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Chanel catches the wave

The surfwear industry is being buoyed by the newfound respect high-end designers are showing their once-casual items.

October 20, 2002|Booth Moore | Times Staff Writer

The surfing community and the fashion community are miles apart across the ocean of popular culture. So, when the two tribes -- one reliant on dogged individuality, the other on slavish conformism -- collided on a catwalk in Paris recently, it made for a good show.

Sure, there had been signs throughout the spring 2003 collections. Neoprene mini-dresses by Nicolas Ghesquiere for Balenciaga; hibiscus print board shorts at Miu Miu; black-and-yellow color-blocked "wet suits" at Luella Bartley. But nothing as brazen as a model tottering in three-inch heels down a runway carrying a beige surfboard with Chanel's interlocking C logo under her arm.

"She could have used some lessons on how to hold it," sniffed Sam George, the editor of Surfer magazine in San Juan Capistrano, who has been surfing for 37 years. Still, he said, it's understandable that designers want to tap into the lifestyle. "The surfboard is the perfect prop because there is no symbol or American icon that better represents freedom and romance and adventure."

But could any self-respecting surfer picture riding it? Not likely.

"The sport has a Pandora's box of image issues," said Matt Walker, a senior editor at Surfing magazine in San Clemente. "The more popular something is, and the more the mainstream market picks up on it, the more you lose your core image."

"In the hard-core surfing community, people look at these elegant brands and say that they are just using surfing and scamming," said Bill Sharpe, editor of Surf News, a tabloid based in Newport Beach. "Last year it was hip-hop, this year we all want to dress up like surfers. But it's dishonest. To say you are something that you aren't, that's tacky." (Surf culture may offer high-end designers the same sought-after quality they found so appealing in the hip-hop culture: authenticity.)

Chanel has produced snowboards, motorcycle helmets and other sports equipment, but spokeswoman Anne Fahey said the surfboard was just a runway prop. Still, she insisted that it was real. (And why wouldn't it be? Burberry and Gucci have sold surfboards in extremely limited quantities for the past year. "They probably sold a couple, but chances are they are hanging on someone's mantel," said Walker.)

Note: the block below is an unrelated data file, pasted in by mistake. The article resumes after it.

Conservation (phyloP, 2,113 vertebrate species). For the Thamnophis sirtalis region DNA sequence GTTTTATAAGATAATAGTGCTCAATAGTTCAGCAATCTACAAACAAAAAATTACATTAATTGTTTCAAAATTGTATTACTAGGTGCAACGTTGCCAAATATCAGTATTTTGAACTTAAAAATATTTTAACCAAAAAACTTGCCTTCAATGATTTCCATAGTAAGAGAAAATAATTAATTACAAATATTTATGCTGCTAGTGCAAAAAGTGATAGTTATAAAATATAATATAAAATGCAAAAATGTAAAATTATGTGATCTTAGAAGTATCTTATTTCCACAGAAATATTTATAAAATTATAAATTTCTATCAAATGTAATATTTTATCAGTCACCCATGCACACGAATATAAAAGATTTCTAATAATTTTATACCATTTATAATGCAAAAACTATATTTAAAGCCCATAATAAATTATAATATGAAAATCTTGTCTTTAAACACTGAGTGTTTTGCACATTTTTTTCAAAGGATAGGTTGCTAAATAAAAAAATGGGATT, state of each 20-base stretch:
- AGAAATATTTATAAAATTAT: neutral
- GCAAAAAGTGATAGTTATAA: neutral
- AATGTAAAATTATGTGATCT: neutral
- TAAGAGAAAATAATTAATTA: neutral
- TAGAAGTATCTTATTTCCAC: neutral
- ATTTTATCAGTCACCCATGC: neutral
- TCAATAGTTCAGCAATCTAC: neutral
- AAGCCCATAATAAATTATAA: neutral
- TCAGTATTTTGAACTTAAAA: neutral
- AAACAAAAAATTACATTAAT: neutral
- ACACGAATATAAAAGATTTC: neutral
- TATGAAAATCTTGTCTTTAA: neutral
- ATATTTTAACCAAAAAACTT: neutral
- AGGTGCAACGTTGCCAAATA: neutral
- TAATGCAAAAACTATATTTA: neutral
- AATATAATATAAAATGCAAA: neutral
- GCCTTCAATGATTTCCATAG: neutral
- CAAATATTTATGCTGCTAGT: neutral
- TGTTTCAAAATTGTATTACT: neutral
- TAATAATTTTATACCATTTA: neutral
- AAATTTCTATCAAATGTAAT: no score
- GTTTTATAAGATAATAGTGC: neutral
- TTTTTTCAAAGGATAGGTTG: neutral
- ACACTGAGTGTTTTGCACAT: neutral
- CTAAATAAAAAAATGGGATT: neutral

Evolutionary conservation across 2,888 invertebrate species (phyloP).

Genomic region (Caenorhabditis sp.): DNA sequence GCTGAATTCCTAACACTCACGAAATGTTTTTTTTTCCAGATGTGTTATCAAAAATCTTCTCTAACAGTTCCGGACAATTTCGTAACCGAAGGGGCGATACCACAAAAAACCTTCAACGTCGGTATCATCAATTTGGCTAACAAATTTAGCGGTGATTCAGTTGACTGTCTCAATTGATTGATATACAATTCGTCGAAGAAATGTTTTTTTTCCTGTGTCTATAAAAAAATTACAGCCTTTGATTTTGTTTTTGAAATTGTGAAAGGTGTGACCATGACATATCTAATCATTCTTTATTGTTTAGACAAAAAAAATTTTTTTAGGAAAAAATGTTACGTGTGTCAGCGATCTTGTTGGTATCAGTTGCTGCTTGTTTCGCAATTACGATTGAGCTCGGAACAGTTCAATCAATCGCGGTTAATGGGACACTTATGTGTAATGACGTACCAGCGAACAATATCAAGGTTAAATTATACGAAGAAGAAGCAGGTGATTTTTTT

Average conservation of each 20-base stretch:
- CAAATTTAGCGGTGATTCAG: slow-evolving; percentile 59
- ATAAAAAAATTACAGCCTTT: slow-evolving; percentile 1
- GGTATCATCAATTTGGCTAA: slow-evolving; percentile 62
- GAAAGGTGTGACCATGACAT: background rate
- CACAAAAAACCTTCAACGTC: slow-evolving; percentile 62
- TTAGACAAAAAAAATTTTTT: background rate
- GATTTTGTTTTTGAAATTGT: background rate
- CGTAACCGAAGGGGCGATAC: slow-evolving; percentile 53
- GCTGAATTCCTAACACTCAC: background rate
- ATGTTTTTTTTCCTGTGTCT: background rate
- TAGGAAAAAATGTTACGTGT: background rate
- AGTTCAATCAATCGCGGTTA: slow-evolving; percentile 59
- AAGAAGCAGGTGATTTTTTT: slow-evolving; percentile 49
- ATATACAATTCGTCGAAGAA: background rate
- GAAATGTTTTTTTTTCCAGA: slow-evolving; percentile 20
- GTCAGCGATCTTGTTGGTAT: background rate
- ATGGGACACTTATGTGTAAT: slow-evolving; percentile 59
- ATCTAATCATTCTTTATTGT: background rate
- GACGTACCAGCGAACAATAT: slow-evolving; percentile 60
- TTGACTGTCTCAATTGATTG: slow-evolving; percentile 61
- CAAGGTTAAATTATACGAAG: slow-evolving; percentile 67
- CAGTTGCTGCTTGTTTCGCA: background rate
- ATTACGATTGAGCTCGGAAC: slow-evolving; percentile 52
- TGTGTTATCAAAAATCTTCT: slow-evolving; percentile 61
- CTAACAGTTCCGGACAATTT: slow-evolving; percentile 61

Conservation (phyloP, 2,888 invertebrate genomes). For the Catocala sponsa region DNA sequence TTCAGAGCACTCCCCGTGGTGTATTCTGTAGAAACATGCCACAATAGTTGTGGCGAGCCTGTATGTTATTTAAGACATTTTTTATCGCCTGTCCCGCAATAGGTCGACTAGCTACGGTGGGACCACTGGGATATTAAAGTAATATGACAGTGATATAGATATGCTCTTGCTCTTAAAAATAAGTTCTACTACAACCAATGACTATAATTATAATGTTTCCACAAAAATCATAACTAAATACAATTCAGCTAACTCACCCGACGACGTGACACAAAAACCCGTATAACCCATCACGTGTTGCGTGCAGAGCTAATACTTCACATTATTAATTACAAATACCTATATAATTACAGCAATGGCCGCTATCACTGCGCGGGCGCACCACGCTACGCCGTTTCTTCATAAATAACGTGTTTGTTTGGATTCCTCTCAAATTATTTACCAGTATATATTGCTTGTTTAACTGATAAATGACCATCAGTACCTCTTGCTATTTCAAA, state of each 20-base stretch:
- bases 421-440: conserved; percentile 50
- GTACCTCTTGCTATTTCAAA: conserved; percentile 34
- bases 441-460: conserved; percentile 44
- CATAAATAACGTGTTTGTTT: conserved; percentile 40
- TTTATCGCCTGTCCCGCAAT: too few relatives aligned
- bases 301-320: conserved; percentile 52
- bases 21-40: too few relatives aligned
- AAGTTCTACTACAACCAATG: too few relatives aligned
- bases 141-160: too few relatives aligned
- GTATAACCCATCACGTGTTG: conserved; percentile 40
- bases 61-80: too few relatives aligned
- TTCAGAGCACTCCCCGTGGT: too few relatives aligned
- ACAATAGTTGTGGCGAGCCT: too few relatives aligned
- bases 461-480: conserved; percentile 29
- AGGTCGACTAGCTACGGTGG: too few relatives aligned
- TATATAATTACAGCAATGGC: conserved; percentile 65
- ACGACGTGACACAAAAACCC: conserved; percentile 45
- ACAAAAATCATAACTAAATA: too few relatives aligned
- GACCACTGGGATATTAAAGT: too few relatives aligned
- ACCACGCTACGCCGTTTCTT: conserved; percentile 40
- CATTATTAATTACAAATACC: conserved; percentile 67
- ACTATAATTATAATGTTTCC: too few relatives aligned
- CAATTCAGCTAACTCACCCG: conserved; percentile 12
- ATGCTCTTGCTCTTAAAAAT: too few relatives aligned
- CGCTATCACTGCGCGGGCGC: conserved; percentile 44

But even if the waves will not soon be studded with surfers riding little "C's," the Chanel board stands for something.

"That board is a real statement about the time we are in," said Randy Hild, senior vice president of marketing for Quiksilver Inc. in Huntington Beach. "Not in the literal sense that a surfer would ride it, because that's not going to happen ... but in the sense that our world is influencing the runways."

In some ways, the Chanel surfboard is the symbol of a long-standing fashion practice -- the regular recycling of favorite themes. "It's like El Nino," said L.A.-based swimwear designer Robin Piccone, who can claim to be the first to craft neoprene into sexy swimsuits for Body Glove in the 1980s. But some industry watchers say the surf trend is different than in the past, and potentially more important.

"The last few cycles, it was just a trend," said Dick Baker, president of the Surf Industry Manufacturing Assn. in San Clemente. "This time, it's referencing a lifestyle that's here to stay."

Surfing, of course, has permeated pop culture from the "Gidget" era forward. It got another high-profile boost this summer, when Universal Pictures released "Blue Crush," a movie about female surfers, who were outfitted in clothes from Irvine-based Billabong Inc.

"Now that surfing is on the big screen, it's a pervasive influence no matter what continent you are on," said Marie Case, partner and managing director for Board-Trac, an Orange County-based research firm that specializes in the action sports industry. "And it isn't just youth who are ... surfing either."

If designers are targeting the surf community, the move makes sense because the demographic is ever-expanding, said Marshal Cohen, co-president of NPD FashionWorld, a division of market research firm NPD Group. "One of the funny things about surf culture is that it evolves at a very young age, but those people don't disappear. It's a culture that grows in size and age."

A newfound respect

Indeed, it's been years since the "surfwear" category transcended the sport. The $2.4-billion industry, mostly headquartered in Orange County, produces casual apparel, plus stylish sundresses and jeans. Roxy, which makes girls and women's surfwear, even sells luggage and bed linens.

Quiksilver recently predicted that revenue from girls' products could exceed that from men's and boys' within the next few years. "More women are participating than ever before ... and high-fashion folks are selling to this market," Case said.

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